Last. Eric Bickel (University of Texas at Austin)H-Index: 1
view all 3 authors...
31 CitationsSource
#2Christian KlotzH-Index: 4
Last. Shane FineganH-Index: 2
view all 4 authors...
The use of real-time MWD data and reliable directional control resulted in increased average ROP and reduced drilling time.
8 Citations
#1David PritchardH-Index: 2
#2Patrick L. YorkH-Index: 7
Last. Don M. HanneganH-Index: 9
view all 4 authors...
Part 2 of 3: Correctly interpreting drilling dynamics enables operators to make the right proactive decisions during operations.
3 Citations
#1Eric Smith (UTEP: University of Texas at El Paso)H-Index: 9
#2William T. SiefertH-Index: 1
Last. David DrainH-Index: 1
view all 3 authors...
Risk matrices used in industry characterize particular risks in terms of the likelihood of occurreRisk matrix input data biaseshe actualized risk. Human cognitive bias research led by Daniel Kahneman and Amos Tversky exposed systematic translations of objective probability and value as judged by human subjects. Applying these translations to the risk matrix allows the formation of statistical hypotheses of risk point placement biases. Industry-generated risk matrix data reveals evidence of biase...
22 CitationsSource
#1Louis Anthony Cox (CU: University of Colorado Boulder)H-Index: 20
Risk matrices—tables mapping “frequency†and “severity†ratings to corresponding risk priority levels—are popular in applications as diverse as terrorism risk analysis, highway construction project management, office building risk analysis, climate change risk management, and enterprise risk management (ERM). National and international standards (e.g., Military Standard 882C and AS/NZS 4360:1999) have stimulated adoption of risk matrices by many organizations and risk consultants. Howe...
355 CitationsSource
Cited By4
Newest
#1Wei Ge (Zhengzhou University)H-Index: 3
#2Yupan Qin (Zhengzhou University)H-Index: 1
Last. P.H.A.J.M. van Gelder (TU Delft: Delft University of Technology)H-Index: 18
view all 9 authors...
Abstract Because of the uncertainty regarding the potential loss of life, it is difficult to use societal life risk criteria for dams established based on existing methods and the related research. Based on existing dam safety standards, dam safety conditions, and the opinions of the public on dam risks, an innovative methodology, i.e. P–P curve, was proposed to establish societal life risk criteria for dams. The annual probability of dam failure, population at risk, and dam height, which have t...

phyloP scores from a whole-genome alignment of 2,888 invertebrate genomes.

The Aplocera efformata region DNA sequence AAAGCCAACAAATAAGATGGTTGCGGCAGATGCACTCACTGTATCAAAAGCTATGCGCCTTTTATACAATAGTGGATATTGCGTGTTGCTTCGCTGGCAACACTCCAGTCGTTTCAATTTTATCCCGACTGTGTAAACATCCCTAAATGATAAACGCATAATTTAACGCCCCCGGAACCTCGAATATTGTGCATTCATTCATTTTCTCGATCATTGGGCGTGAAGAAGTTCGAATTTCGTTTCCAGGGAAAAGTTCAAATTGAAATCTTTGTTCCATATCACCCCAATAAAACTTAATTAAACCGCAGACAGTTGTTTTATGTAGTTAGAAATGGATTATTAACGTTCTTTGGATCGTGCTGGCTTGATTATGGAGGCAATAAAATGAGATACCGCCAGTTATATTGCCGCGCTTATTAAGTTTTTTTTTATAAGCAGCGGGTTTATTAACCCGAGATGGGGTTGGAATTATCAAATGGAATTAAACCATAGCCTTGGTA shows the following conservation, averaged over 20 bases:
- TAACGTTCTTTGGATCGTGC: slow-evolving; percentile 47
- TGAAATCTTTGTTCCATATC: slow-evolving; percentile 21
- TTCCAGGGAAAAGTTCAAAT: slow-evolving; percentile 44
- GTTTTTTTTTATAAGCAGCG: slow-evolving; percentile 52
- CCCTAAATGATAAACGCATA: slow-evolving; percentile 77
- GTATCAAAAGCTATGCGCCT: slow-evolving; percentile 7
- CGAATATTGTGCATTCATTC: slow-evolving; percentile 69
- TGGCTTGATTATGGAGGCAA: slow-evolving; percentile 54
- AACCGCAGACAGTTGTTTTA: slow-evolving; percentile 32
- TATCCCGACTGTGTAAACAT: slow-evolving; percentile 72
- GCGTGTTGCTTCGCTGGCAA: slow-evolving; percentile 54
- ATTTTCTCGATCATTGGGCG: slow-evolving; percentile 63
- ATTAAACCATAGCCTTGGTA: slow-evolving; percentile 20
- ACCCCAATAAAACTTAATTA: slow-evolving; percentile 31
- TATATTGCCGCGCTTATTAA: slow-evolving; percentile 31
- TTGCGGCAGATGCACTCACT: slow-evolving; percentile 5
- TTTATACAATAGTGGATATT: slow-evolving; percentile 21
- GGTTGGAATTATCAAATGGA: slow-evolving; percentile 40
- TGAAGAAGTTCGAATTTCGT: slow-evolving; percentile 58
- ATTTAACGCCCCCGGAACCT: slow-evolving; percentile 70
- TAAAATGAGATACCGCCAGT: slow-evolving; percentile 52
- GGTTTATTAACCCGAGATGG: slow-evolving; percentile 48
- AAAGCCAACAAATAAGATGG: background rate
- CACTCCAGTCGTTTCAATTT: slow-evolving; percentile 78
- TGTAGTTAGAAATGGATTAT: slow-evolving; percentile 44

Source
#1Ali Asgary (York University)H-Index: 10
#2Ali Ihsan Ozdemir (Yıldırım Beyazıt University)H-Index: 2
view all 3 authors...
This study investigated how small and medium enterprises (SMEs) in a country perceive major global risks. The aim was to explore how country attributes and circumstances affect SME assessments of the likelihood, impacts, and rankings of global risks, and to find out if SME risk assessment and rankings differ from the global rankings. Data were gathered using an online survey of manufacturing SMEs in Turkey. The results show that global economic risks and geopolitical risks are of major concern f...
Source
#1Ali Asgary (York University)H-Index: 10
#2Ali Ihsan Ozdemir (Yıldırım Beyazıt University)H-Index: 2
This study applies the World Economic Forum’s global risk report methodology at a country and industry specific level to understand how the national as well as the industry contexts and conditions affect perceptions of the global risks, using the case of tourism industry in Turkey. Data was collected from a sample of respondents involved in tourism industry through an online questionnaire. Findings shows that significant variances exist between the perceived likelihoods and impacts of global ris...
2 CitationsSource
The aim of this review was to provide insights into and a critical assessment of injury burden, risk matrices and risk contours in the context of team sports. Injury burden is the product of injury incidence and mean severity, and is normally reported as days’ absence/1000 player-hours. An important feature of injury burden is that equal values can reflect quite different numerical combinations of injury incidence and severity. The timeframe over which injury burden affects a team depends on the...
9 CitationsSource